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Old 09-07-13, 06:29 PM   #1
Shamrock
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crank vs compact crank

wondering how many of you use a compact crank or a triple for that matter.I still can't stand getting my handle bars handed to me on a climb,on a road bike.
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Old 09-07-13, 06:38 PM   #2
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When I got back into cycling at age 58 I rode a standard crank set with 12X25 cogs. I also struggled with climbs thanks to age, weight and that set up. but, the macho part of me wouldn't let me give it up. I always told myself I just had to get in shape. Eventually I realized that all the fast riders in my club were using compacts. I switched over and it was a great decision.
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Old 09-07-13, 06:41 PM   #3
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triple. a 50-39-30. Ego attached to what chainrings we have seems darn silly. If can't pedal up the hill, and have to walk, then it isn't fun any more, not is it a ride
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Old 09-07-13, 06:55 PM   #4
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Thanks i am switching one of my bikes
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Old 09-07-13, 07:00 PM   #5
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I started using a compact crank when I bought the CAAD10. I have favorite gears that I like and the compact puts the chain in the middle of the cassette. I use the 12x23 cassette which is 12,13,14,15,16,17,18,19,21,23. It's flat here so this combination works for me.
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Old 09-07-13, 07:18 PM   #6
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Thanks i am switching one of my bikes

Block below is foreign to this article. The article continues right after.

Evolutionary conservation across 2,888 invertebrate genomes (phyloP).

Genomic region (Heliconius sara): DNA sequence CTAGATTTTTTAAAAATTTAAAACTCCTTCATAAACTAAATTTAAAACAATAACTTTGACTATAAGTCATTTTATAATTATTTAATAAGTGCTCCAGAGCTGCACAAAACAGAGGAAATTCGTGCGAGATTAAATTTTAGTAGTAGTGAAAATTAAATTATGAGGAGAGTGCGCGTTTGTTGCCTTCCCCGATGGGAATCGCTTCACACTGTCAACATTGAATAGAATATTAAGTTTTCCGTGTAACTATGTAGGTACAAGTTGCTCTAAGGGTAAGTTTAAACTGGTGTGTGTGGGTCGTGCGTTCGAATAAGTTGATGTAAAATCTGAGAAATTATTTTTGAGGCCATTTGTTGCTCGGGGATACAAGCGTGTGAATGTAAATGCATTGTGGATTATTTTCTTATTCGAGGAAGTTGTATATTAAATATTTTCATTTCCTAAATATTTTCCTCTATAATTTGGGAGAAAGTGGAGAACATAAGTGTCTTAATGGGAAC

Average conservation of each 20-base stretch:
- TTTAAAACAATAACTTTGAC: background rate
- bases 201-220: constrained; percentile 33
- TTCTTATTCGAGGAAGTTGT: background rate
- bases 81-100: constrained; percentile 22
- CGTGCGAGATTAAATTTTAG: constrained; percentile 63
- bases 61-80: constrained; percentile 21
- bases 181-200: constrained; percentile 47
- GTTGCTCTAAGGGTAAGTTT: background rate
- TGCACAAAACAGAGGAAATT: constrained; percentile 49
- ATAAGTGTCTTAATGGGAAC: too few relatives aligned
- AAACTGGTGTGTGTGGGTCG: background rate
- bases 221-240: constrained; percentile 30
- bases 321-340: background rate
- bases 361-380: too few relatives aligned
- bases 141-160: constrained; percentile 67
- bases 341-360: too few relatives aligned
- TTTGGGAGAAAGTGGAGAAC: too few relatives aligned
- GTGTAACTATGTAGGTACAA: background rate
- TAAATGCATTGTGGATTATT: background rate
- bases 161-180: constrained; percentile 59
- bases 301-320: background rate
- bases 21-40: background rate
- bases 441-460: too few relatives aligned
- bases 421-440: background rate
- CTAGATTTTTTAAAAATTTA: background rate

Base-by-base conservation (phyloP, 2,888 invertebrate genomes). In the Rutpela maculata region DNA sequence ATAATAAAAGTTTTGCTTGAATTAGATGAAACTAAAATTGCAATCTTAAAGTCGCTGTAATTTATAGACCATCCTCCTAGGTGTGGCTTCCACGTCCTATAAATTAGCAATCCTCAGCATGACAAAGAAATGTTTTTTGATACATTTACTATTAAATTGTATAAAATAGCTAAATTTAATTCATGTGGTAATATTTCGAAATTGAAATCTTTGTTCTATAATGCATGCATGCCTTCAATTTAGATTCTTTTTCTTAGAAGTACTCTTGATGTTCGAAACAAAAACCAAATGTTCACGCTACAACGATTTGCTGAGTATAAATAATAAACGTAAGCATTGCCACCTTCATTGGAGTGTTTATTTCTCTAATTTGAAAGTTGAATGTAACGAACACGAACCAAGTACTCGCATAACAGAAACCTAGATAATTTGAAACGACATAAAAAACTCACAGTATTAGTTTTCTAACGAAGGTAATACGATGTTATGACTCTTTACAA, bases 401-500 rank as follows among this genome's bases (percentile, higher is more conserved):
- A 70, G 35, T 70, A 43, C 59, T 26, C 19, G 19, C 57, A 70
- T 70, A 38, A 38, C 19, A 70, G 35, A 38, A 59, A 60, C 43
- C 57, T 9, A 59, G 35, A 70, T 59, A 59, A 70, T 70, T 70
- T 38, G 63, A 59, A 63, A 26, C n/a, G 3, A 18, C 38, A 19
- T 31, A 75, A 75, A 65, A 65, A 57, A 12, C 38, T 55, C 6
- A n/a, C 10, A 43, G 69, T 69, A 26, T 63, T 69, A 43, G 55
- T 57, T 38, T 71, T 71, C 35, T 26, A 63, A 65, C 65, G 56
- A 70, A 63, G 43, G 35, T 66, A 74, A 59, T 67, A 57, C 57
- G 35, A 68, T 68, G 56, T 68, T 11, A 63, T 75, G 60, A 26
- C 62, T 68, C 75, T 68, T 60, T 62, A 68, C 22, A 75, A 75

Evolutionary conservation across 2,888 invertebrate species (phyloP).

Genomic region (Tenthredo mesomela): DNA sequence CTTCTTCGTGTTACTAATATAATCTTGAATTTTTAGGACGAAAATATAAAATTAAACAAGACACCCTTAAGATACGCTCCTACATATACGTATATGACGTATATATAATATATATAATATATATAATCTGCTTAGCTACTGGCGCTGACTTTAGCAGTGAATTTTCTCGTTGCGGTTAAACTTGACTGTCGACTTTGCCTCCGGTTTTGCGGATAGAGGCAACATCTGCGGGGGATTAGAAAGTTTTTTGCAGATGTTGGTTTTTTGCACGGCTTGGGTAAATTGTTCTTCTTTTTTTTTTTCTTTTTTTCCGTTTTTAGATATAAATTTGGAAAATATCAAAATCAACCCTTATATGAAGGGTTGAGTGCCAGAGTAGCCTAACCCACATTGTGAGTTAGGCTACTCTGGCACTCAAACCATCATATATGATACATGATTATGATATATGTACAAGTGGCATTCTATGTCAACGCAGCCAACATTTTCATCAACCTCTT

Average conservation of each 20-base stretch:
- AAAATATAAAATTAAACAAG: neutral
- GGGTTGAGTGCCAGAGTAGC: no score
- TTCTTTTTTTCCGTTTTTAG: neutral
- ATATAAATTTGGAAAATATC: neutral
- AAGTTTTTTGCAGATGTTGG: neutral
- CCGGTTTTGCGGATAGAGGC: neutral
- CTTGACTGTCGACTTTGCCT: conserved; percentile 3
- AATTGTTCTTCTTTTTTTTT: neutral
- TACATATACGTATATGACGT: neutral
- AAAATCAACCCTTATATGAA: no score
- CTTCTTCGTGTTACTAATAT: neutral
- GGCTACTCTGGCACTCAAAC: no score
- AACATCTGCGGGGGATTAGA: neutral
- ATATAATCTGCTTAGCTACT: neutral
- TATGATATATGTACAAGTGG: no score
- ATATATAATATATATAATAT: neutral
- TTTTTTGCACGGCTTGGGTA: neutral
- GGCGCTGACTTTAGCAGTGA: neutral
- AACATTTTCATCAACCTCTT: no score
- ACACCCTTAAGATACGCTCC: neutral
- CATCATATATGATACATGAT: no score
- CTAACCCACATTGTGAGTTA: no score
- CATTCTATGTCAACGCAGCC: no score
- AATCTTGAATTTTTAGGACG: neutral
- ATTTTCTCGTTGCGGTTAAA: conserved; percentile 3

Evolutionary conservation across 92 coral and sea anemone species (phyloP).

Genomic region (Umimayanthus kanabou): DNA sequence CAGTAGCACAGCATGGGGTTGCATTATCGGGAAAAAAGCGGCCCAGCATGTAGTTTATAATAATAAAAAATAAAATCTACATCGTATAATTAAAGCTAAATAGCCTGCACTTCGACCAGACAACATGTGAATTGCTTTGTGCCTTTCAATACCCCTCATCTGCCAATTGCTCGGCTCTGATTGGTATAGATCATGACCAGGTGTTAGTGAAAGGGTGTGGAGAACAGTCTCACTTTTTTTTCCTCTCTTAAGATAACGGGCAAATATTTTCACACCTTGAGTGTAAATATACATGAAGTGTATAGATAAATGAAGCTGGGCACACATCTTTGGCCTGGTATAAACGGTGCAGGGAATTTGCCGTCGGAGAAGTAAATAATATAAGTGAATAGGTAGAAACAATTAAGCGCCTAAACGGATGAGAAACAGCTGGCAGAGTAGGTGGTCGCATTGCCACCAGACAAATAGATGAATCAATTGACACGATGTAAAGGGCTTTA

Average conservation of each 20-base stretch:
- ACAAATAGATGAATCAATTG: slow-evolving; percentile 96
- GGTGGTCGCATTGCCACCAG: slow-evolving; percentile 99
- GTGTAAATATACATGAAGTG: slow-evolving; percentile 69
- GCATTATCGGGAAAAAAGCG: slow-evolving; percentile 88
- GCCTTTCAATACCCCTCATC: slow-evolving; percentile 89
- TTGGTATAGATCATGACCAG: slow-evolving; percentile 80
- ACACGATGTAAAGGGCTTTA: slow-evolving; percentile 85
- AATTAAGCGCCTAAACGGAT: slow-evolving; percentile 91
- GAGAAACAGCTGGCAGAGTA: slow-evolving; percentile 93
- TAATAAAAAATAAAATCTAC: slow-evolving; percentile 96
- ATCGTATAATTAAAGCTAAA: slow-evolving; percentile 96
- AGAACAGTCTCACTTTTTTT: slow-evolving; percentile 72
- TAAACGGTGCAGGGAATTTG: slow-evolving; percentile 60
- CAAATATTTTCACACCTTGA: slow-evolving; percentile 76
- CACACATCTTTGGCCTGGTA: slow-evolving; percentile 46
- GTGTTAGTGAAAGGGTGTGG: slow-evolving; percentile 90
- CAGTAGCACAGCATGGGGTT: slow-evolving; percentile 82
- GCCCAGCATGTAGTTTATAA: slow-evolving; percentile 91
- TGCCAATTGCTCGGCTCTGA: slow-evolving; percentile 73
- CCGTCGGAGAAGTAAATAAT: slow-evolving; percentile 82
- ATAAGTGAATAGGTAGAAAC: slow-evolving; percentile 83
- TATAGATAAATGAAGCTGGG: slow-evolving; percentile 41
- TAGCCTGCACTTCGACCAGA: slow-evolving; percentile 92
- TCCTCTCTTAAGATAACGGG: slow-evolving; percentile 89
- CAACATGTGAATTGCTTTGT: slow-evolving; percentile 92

If you are looking for one for the Le Tour Here's an old school lookin' compact that I'll probably be using on a lugged steel build this winter.

Velo Orange also has a bunch more including a nice more streamlined modern one on sale for $100 that I wish I'd seen before buying a Sugino from "Yellow Jersey" for my '86 Trek. The Sugino is also nice for a late '80s vintage though. I haven't put it on yet though as I'm going through the whole bike this winter anyway as well as the new build.

As far as hurrying up hills goes I do better at it standing on heavier gears. But since so many kids are "handing me my handlebars" anyway nowadays I'm putting on the compact so I can have more in the tank after cresting them.
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Old 09-07-13, 07:19 PM   #7
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wondering how many of you use a compact crank or a triple for that matter.I still can't stand getting my handle bars handed to me on a climb,on a road bike.
Gearing does not change power production capability unless the gearing is ridiculously hard i.e. too big. With lower gearing, you will probably still get your handle bars handed to you but your feet will be moving faster.
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Old 09-07-13, 07:48 PM   #8
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Except for the young Cat 1/2 riders, all the guys use compact cranks where I live. Some of those guys are pretty darn fast.
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Old 09-07-13, 08:09 PM   #9
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I still can't stand getting my handle bars handed to me on a climb,on a road bike.
I'm clueless. What does this mean?
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Old 09-07-13, 08:27 PM   #10
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Rode the Whistler Granfondo today with 1700 meters of climbing - my observation of all the guys passing me on the hills was that many were riding with compact cranks. They're now officially on the Christmas wish list.
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Old 09-07-13, 08:52 PM   #11
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I'm with Hermes.